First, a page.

Figure 4 shows also typical microstructures obtained from the powders as well as from the DS samples. The microstructure consists of an Al-rich (phase α) cellular matrix with a eutectic mixture in the intercellular region formed by α and the intermetallic compound Al3Ni. Average and standard deviations of λ1 values of about 2.5 ± 0.5 µm and 1.1 ± 0.3 µm were determined at 45 to 32 µm and <32 µm ranges, respectively. The mean λ1 values found for S1 powders are quite close to those determined for S2, except for the coarser powders (>106 µm), which exhibited a mean value which is 25% higher than that obtained for S2 in the same range. According to Kurz and Fisher17 the solidification interface morphologies can vary from planar at very low growth rates to cells and to dendrites which become finer and finer until they give rise to cellular-type structures when close to the limit of absolute stability. The cell growth observed in this study is a typical rapid solidification microstructure. The proximity with the absolute stability occurs when the solute diffusion distance approaches the solute capillarity length.
Under equilibrium conditions, the solid solubility of Ni in Al is very limited, with a value of 0.023at%Ni (~0.05wt. (%)) being reported11. The extension of solid solubility of α-Al matrix in Al-5Ni overspray powders was determined by EDS microanalysis and is characterized by a much larger Ni content of about 1.5at%Ni (~3.0 wt. (%)), due to the rapid quenching promoted during atomization.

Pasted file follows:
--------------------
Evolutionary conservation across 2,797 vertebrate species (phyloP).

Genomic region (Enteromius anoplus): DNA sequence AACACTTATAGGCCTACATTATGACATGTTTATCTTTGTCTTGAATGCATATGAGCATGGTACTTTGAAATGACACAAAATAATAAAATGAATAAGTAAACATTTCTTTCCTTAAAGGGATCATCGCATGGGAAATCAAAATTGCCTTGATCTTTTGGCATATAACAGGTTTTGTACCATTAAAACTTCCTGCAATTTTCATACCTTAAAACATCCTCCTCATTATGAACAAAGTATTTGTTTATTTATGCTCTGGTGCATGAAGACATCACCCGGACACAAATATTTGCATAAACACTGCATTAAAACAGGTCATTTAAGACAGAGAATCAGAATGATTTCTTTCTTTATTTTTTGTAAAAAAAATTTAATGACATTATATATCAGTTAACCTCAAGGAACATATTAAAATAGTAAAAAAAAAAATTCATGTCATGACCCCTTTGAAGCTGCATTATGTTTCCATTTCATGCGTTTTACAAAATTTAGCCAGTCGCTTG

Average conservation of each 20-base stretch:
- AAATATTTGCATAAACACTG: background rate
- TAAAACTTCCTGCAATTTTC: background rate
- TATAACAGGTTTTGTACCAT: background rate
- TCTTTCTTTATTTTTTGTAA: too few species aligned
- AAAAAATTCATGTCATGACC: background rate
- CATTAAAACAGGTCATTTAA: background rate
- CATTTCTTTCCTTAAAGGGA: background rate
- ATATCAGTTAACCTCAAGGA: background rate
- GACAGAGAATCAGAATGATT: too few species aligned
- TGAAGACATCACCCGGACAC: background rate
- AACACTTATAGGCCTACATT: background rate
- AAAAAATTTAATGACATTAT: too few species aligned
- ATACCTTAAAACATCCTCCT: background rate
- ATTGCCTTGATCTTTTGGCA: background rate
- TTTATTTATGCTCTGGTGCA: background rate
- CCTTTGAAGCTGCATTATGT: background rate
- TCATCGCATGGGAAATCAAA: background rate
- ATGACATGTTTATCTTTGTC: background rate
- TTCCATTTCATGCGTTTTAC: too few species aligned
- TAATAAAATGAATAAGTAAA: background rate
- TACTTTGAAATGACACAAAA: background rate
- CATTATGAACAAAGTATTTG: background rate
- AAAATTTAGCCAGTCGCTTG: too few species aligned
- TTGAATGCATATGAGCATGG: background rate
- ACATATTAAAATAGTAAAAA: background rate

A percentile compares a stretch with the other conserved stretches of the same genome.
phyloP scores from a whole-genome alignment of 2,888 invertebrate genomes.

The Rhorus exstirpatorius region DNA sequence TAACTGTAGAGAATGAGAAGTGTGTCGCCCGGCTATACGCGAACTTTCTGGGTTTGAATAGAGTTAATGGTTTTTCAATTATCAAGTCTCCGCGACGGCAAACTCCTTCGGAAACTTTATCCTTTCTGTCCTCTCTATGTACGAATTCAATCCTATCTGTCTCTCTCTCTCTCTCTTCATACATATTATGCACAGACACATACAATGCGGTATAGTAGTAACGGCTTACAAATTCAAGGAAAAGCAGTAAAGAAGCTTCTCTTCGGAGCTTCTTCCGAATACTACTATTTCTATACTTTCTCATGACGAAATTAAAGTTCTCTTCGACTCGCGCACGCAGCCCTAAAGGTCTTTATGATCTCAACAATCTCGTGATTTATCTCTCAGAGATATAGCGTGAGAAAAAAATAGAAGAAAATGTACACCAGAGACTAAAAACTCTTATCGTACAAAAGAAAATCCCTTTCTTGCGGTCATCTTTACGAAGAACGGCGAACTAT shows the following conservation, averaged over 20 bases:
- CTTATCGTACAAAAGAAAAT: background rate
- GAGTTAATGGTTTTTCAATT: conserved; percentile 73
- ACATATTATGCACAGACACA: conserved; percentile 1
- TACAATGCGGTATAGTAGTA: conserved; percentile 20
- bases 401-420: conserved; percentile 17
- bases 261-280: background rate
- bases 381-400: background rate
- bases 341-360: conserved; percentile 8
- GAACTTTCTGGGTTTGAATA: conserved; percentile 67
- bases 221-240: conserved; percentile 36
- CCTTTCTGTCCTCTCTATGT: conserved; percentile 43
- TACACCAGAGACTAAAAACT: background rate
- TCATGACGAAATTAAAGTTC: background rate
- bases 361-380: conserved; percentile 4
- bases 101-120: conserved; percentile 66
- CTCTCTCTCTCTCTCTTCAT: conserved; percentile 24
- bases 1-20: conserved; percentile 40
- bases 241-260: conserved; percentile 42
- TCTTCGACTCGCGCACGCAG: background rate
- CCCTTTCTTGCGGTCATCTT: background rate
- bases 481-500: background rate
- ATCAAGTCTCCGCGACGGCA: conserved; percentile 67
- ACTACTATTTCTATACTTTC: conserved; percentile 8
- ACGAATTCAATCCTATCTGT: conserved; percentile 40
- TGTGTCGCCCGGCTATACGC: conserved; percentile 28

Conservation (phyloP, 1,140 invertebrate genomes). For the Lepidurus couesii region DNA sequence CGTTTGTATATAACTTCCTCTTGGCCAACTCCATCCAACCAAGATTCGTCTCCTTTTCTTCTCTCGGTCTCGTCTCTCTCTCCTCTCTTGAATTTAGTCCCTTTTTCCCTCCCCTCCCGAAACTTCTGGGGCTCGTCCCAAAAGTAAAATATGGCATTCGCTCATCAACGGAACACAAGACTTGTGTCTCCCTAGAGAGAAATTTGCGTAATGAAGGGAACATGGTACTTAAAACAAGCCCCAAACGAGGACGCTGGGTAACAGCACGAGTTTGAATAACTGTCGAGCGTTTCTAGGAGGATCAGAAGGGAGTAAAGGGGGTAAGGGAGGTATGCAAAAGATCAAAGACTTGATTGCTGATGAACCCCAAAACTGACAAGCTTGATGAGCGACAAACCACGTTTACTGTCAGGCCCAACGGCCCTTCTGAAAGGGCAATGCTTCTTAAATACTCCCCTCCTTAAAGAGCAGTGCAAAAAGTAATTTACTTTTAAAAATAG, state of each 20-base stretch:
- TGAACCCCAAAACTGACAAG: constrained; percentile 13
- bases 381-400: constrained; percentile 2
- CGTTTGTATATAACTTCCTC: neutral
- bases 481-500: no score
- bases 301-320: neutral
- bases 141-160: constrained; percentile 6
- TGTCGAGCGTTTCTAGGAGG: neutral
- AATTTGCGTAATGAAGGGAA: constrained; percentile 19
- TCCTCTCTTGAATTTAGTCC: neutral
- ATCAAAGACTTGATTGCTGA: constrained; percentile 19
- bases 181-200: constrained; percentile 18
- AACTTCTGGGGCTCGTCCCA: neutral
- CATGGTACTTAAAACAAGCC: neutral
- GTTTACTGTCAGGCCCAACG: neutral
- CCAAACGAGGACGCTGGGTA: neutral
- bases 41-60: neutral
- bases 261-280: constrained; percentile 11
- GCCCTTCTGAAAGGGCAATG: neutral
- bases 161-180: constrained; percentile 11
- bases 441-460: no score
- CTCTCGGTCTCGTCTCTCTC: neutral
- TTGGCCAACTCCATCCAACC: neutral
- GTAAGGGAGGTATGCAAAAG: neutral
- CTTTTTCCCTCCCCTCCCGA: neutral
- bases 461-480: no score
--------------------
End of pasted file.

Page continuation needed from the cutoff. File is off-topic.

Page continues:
Cooling rate is a key factor affecting the powder microstructure. In order to calculate it during rapid solidification in the atomization step of overspray powders an easy-to-maneuver model was developed by Shiwen et al.18. These authors have already reported excellent agreement between simulated and experimental results obtained for gas atomized Al-Ni-Ce-Fe-Cu alloys. The proposed equation is simplified as follows:
where Td is the powder cooling rate, ρ is the density of the molten droplet, cp is the specific heat, Td is the droplet temperature (assumed as the melt pouring temperature), Tg is the atomizing gas temperature, kg is the gas thermal conductivity and d is the size of the droplet. The thermophysical properties necessary for the theoretical calculations are summarized in Table 1.
The calculated value for a powder with diameter of 40 µm is 2.8 × 104 K/s, which is roughly consistent with the experimental result, i.e., 2.104 K/s. Moreover, the deviation found in such comparison may be related to the typical thermal instabilities of the solidification front during rapid solidification that can provoke variations in λ1 values. Thus, if considered the minimum λ1 value of the experimental range, a better agreement can be expected following the same approach.
Figure 5 shows microstructures of samples extracted from the center region of the deposit obtained by optical microscopy (OM). In Figure 5a it can be observed the high volume fraction of irregular porosity (%P ≅ 8%) near the substrate surface (3 mm thick) indicating a deposition process with high volume fraction of solid particles19,20. Figure 5b shows the microstructure associated with the 10 mm thick region of the deposit. It seems that the high liquid fraction deposition in such region can be effective to reduce the porosity (%P ≅ 4%), with a predominance of spherical-type porosity. Figure 5 depicts, in the transversal section of the deposit, a more refined microstructure in the bottom part (3 mm thick) with a mean λ1 value of 6 µm and a coarser microstructure in the top part (10 mm thick) with a mean λ1 value of 12 µm and the crystalline phases identified as α-Al matrix (grey) and Al3Ni intermetallic (dark). Nevertheless, it is difficult to correlate the cell spacing with the cooling rate for the deposit due to the association of the thermal history of the previously atomized powder particles and the subsequent heat treatment (annealing) during deposition.